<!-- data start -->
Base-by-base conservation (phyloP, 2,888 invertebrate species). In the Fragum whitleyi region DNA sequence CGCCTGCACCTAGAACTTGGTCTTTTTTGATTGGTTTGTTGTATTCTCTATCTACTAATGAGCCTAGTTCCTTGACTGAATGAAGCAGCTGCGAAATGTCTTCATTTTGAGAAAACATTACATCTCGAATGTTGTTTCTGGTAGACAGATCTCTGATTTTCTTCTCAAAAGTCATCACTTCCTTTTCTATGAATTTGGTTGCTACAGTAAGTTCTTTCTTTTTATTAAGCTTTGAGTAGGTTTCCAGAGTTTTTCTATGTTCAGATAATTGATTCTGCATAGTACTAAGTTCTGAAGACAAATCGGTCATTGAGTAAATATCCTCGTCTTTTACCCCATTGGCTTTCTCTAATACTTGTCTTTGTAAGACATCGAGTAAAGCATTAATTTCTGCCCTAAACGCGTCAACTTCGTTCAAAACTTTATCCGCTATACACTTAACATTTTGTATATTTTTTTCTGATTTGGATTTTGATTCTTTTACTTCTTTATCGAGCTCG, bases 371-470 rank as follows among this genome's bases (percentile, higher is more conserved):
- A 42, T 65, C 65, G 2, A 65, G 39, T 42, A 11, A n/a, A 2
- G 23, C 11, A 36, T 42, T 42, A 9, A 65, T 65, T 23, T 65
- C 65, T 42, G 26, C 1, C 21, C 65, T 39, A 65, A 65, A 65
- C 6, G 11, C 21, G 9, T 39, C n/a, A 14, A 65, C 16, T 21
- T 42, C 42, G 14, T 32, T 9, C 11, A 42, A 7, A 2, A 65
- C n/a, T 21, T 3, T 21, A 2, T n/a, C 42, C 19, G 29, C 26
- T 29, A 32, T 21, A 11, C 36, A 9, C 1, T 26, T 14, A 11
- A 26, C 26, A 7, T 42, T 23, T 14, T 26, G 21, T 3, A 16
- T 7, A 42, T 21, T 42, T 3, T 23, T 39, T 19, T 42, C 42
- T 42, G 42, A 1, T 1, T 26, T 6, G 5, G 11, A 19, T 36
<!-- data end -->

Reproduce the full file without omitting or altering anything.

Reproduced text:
Base-by-base conservation (phyloP, 2,888 invertebrate species). In the Fragum whitleyi region DNA sequence CGCCTGCACCTAGAACTTGGTCTTTTTTGATTGGTTTGTTGTATTCTCTATCTACTAATGAGCCTAGTTCCTTGACTGAATGAAGCAGCTGCGAAATGTCTTCATTTTGAGAAAACATTACATCTCGAATGTTGTTTCTGGTAGACAGATCTCTGATTTTCTTCTCAAAAGTCATCACTTCCTTTTCTATGAATTTGGTTGCTACAGTAAGTTCTTTCTTTTTATTAAGCTTTGAGTAGGTTTCCAGAGTTTTTCTATGTTCAGATAATTGATTCTGCATAGTACTAAGTTCTGAAGACAAATCGGTCATTGAGTAAATATCCTCGTCTTTTACCCCATTGGCTTTCTCTAATACTTGTCTTTGTAAGACATCGAGTAAAGCATTAATTTCTGCCCTAAACGCGTCAACTTCGTTCAAAACTTTATCCGCTATACACTTAACATTTTGTATATTTTTTTCTGATTTGGATTTTGATTCTTTTACTTCTTTATCGAGCTCG, bases 371-470 rank as follows among this genome's bases (percentile, higher is more conserved):
- A 42, T 65, C 65, G 2, A 65, G 39, T 42, A 11, A n/a, A 2
- G 23, C 11, A 36, T 42, T 42, A 9, A 65, T 65, T 23, T 65
- C 65, T 42, G 26, C 1, C 21, C 65, T 39, A 65, A 65, A 65
- C 6, G 11, C 21, G 9, T 39, C n/a, A 14, A 65, C 16, T 21
- T 42, C 42, G 14, T 32, T 9, C 11, A 42, A 7, A 2, A 65
- C n/a, T 21, T 3, T 21, A 2, T n/a, C 42, C 19, G 29, C 26
- T 29, A 32, T 21, A 11, C 36, A 9, C 1, T 26, T 14, A 11
- A 26, C 26, A 7, T 42, T 23, T 14, T 26, G 21, T 3, A 16
- T 7, A 42, T 21, T 42, T 3, T 23, T 39, T 19, T 42, C 42
- T 42, G 42, A 1, T 1, T 26, T 6, G 5, G 11, A 19, T 36